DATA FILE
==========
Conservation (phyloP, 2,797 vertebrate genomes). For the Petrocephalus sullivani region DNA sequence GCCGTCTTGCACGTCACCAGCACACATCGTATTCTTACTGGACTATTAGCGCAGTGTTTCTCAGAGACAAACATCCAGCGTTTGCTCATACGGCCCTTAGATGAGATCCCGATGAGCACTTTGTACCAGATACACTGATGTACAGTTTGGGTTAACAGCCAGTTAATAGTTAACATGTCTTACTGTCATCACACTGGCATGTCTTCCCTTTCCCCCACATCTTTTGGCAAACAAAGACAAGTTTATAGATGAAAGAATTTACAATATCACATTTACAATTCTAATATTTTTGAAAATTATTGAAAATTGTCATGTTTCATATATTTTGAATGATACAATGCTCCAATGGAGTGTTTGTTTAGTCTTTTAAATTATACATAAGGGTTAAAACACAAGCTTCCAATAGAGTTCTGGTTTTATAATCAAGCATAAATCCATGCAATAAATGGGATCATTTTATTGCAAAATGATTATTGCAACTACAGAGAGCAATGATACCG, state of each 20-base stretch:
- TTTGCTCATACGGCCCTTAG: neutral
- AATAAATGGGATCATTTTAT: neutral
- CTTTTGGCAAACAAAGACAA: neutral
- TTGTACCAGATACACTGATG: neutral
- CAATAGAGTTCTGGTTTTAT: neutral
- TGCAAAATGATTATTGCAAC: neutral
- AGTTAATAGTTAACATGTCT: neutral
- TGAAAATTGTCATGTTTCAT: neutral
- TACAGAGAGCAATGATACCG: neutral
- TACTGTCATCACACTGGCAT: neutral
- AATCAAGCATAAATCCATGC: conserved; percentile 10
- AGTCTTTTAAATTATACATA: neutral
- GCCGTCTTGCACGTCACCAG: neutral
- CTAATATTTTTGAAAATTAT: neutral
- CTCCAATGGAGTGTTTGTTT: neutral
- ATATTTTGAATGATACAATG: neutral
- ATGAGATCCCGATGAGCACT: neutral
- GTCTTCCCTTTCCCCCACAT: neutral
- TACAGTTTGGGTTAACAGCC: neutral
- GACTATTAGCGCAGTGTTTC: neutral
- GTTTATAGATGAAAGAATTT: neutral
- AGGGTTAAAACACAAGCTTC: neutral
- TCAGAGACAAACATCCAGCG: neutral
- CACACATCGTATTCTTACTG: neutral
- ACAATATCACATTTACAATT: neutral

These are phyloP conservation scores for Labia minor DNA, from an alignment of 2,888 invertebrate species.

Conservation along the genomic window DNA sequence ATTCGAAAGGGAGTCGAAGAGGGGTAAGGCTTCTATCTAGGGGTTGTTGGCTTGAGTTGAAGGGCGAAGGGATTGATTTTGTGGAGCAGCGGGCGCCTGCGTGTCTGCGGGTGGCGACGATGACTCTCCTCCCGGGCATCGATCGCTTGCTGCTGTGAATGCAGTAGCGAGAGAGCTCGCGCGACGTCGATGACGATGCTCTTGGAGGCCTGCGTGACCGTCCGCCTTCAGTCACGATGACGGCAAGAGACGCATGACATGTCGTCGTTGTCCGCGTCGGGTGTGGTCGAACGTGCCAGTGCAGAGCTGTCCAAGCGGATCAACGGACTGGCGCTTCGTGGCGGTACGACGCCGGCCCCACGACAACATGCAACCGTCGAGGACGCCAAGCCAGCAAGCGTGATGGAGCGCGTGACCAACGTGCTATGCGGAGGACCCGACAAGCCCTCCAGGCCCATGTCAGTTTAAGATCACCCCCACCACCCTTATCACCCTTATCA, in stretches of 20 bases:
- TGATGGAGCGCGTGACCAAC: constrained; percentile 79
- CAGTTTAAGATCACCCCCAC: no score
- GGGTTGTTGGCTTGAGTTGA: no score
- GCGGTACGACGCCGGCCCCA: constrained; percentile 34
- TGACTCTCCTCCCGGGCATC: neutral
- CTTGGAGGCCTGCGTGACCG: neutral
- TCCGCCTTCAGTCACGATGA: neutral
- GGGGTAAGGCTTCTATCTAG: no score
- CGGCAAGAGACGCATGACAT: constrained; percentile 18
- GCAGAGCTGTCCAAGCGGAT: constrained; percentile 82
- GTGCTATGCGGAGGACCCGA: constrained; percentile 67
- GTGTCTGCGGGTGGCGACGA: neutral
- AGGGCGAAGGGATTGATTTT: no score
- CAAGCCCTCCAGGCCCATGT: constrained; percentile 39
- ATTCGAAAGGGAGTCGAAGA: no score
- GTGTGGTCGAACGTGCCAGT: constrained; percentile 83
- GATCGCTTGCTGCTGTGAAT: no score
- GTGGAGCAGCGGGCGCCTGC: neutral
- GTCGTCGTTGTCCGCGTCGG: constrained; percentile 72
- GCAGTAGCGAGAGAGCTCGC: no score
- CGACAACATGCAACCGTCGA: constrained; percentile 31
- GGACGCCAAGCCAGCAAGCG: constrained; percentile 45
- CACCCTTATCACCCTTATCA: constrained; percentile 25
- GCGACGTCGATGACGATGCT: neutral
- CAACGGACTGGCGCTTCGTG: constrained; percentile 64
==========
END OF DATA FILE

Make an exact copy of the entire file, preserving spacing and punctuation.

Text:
Conservation (phyloP, 2,797 vertebrate genomes). For the Petrocephalus sullivani region DNA sequence GCCGTCTTGCACGTCACCAGCACACATCGTATTCTTACTGGACTATTAGCGCAGTGTTTCTCAGAGACAAACATCCAGCGTTTGCTCATACGGCCCTTAGATGAGATCCCGATGAGCACTTTGTACCAGATACACTGATGTACAGTTTGGGTTAACAGCCAGTTAATAGTTAACATGTCTTACTGTCATCACACTGGCATGTCTTCCCTTTCCCCCACATCTTTTGGCAAACAAAGACAAGTTTATAGATGAAAGAATTTACAATATCACATTTACAATTCTAATATTTTTGAAAATTATTGAAAATTGTCATGTTTCATATATTTTGAATGATACAATGCTCCAATGGAGTGTTTGTTTAGTCTTTTAAATTATACATAAGGGTTAAAACACAAGCTTCCAATAGAGTTCTGGTTTTATAATCAAGCATAAATCCATGCAATAAATGGGATCATTTTATTGCAAAATGATTATTGCAACTACAGAGAGCAATGATACCG, state of each 20-base stretch:
- TTTGCTCATACGGCCCTTAG: neutral
- AATAAATGGGATCATTTTAT: neutral
- CTTTTGGCAAACAAAGACAA: neutral
- TTGTACCAGATACACTGATG: neutral
- CAATAGAGTTCTGGTTTTAT: neutral
- TGCAAAATGATTATTGCAAC: neutral
- AGTTAATAGTTAACATGTCT: neutral
- TGAAAATTGTCATGTTTCAT: neutral
- TACAGAGAGCAATGATACCG: neutral
- TACTGTCATCACACTGGCAT: neutral
- AATCAAGCATAAATCCATGC: conserved; percentile 10
- AGTCTTTTAAATTATACATA: neutral
- GCCGTCTTGCACGTCACCAG: neutral
- CTAATATTTTTGAAAATTAT: neutral
- CTCCAATGGAGTGTTTGTTT: neutral
- ATATTTTGAATGATACAATG: neutral
- ATGAGATCCCGATGAGCACT: neutral
- GTCTTCCCTTTCCCCCACAT: neutral
- TACAGTTTGGGTTAACAGCC: neutral
- GACTATTAGCGCAGTGTTTC: neutral
- GTTTATAGATGAAAGAATTT: neutral
- AGGGTTAAAACACAAGCTTC: neutral
- TCAGAGACAAACATCCAGCG: neutral
- CACACATCGTATTCTTACTG: neutral
- ACAATATCACATTTACAATT: neutral

These are phyloP conservation scores for Labia minor DNA, from an alignment of 2,888 invertebrate species.

Conservation along the genomic window DNA sequence ATTCGAAAGGGAGTCGAAGAGGGGTAAGGCTTCTATCTAGGGGTTGTTGGCTTGAGTTGAAGGGCGAAGGGATTGATTTTGTGGAGCAGCGGGCGCCTGCGTGTCTGCGGGTGGCGACGATGACTCTCCTCCCGGGCATCGATCGCTTGCTGCTGTGAATGCAGTAGCGAGAGAGCTCGCGCGACGTCGATGACGATGCTCTTGGAGGCCTGCGTGACCGTCCGCCTTCAGTCACGATGACGGCAAGAGACGCATGACATGTCGTCGTTGTCCGCGTCGGGTGTGGTCGAACGTGCCAGTGCAGAGCTGTCCAAGCGGATCAACGGACTGGCGCTTCGTGGCGGTACGACGCCGGCCCCACGACAACATGCAACCGTCGAGGACGCCAAGCCAGCAAGCGTGATGGAGCGCGTGACCAACGTGCTATGCGGAGGACCCGACAAGCCCTCCAGGCCCATGTCAGTTTAAGATCACCCCCACCACCCTTATCACCCTTATCA, in stretches of 20 bases:
- TGATGGAGCGCGTGACCAAC: constrained; percentile 79
- CAGTTTAAGATCACCCCCAC: no score
- GGGTTGTTGGCTTGAGTTGA: no score
- GCGGTACGACGCCGGCCCCA: constrained; percentile 34
- TGACTCTCCTCCCGGGCATC: neutral
- CTTGGAGGCCTGCGTGACCG: neutral
- TCCGCCTTCAGTCACGATGA: neutral
- GGGGTAAGGCTTCTATCTAG: no score
- CGGCAAGAGACGCATGACAT: constrained; percentile 18
- GCAGAGCTGTCCAAGCGGAT: constrained; percentile 82
- GTGCTATGCGGAGGACCCGA: constrained; percentile 67
- GTGTCTGCGGGTGGCGACGA: neutral
- AGGGCGAAGGGATTGATTTT: no score
- CAAGCCCTCCAGGCCCATGT: constrained; percentile 39
- ATTCGAAAGGGAGTCGAAGA: no score
- GTGTGGTCGAACGTGCCAGT: constrained; percentile 83
- GATCGCTTGCTGCTGTGAAT: no score
- GTGGAGCAGCGGGCGCCTGC: neutral
- GTCGTCGTTGTCCGCGTCGG: constrained; percentile 72
- GCAGTAGCGAGAGAGCTCGC: no score
- CGACAACATGCAACCGTCGA: constrained; percentile 31
- GGACGCCAAGCCAGCAAGCG: constrained; percentile 45
- CACCCTTATCACCCTTATCA: constrained; percentile 25
- GCGACGTCGATGACGATGCT: neutral
- CAACGGACTGGCGCTTCGTG: constrained; percentile 64